CHRIS MUELLER: Ars Mueller comprises some of New York City’s and Connecticut’s finest professional choral singers—musicians I came to know over the course of almost twenty years singing and directing in NYC and environs. It’s a collection of friends and colleagues who, for modest remuneration, came together for the microphones and sang music that I had chosen. Because of the challenges of harmonizing talented people’s schedules, the ensemble’s personnel varied each night, and so I tried to select music that would sound the best with the people present at any given session.
FR. FRIEL: From what sources are the texts of your original compositions drawn?
CHRIS MUELLER: The texts are primarily Scriptural, as parceled out by the Church throughout the year. Hosanna to the Son of David is the opening antiphon for Palm Sunday, and its English text comes from the settings of Weelkes and Tomkins; Puer natus est is the Latin text for the introit of Christmas Day; Adam lay ybounden is a well-known medieval Advent poem (probably most famous in the setting by Boris Ord); the three sequences (Victimae paschali for Easter, Veni sancte Spiritus for Pentecost, and Ecce panis angelorum, the short form for Corpus Christi) provide both text and tune. Several of my pieces are English settings of various offertory antiphons, the translations of which come from the Lumen Christi Missal, a fine liturgical volume published by my friend and colleague, Adam Bartlett, via his Illuminare Publications.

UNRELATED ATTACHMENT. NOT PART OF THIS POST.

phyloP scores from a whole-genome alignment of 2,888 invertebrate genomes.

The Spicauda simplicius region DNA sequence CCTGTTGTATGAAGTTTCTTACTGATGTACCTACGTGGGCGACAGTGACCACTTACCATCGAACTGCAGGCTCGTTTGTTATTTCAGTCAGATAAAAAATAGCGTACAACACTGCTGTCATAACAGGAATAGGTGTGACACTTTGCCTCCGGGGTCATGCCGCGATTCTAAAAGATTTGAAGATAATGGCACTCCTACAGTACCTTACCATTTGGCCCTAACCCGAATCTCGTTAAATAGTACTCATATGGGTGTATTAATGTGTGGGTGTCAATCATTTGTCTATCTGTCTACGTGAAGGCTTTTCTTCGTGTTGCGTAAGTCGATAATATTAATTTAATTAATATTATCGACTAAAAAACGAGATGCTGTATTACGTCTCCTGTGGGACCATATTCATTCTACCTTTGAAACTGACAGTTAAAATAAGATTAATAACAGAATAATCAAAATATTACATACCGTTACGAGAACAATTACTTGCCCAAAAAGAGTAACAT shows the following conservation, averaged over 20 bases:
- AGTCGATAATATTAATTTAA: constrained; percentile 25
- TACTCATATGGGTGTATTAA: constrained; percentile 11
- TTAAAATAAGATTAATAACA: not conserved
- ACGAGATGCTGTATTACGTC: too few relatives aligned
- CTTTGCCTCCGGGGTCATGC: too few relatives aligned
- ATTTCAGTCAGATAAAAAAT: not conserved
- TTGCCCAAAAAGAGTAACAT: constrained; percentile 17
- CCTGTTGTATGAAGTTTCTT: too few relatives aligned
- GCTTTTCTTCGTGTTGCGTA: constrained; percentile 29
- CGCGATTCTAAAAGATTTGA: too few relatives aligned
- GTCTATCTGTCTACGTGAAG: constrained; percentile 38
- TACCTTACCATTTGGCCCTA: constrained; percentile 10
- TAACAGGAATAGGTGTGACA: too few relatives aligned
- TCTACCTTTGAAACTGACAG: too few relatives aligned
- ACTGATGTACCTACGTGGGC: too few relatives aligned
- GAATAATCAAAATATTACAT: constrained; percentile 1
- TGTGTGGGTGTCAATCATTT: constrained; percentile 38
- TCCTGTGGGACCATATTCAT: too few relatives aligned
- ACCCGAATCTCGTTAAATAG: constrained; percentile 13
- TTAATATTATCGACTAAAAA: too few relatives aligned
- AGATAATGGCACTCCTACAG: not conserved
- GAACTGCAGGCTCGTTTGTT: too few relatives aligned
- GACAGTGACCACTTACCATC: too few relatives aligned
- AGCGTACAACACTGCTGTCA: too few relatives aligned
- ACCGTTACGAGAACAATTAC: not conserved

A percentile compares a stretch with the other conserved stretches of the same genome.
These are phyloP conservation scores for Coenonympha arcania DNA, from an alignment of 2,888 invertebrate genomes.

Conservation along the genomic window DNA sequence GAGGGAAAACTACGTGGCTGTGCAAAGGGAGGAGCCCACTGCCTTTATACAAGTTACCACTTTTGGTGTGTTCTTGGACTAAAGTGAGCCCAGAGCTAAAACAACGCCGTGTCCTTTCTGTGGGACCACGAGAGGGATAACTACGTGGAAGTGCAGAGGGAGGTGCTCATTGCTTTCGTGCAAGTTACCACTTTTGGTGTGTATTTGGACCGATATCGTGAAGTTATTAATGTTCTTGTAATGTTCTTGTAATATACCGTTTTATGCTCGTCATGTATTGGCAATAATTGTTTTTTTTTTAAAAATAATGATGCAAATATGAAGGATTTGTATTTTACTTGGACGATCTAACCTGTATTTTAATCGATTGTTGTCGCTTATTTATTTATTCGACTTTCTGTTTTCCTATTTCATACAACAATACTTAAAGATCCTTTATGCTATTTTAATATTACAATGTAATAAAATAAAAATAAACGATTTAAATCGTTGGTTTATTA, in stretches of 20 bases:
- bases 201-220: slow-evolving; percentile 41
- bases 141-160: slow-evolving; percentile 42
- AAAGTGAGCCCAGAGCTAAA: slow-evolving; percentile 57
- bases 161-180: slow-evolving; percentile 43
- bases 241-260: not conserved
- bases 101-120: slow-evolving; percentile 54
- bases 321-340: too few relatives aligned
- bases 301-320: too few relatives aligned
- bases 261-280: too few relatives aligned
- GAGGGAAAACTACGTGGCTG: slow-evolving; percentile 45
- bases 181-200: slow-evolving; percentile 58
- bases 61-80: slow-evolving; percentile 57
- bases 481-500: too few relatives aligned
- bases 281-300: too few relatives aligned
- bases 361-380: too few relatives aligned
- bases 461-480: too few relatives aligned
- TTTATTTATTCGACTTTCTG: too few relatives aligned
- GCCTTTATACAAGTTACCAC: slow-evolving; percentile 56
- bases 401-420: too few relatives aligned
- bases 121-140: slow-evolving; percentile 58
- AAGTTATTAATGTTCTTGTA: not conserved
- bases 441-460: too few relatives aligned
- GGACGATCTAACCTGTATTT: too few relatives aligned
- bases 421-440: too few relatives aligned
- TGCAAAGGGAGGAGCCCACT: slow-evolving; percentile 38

FR. FRIEL: Why do you focus on liturgical texts?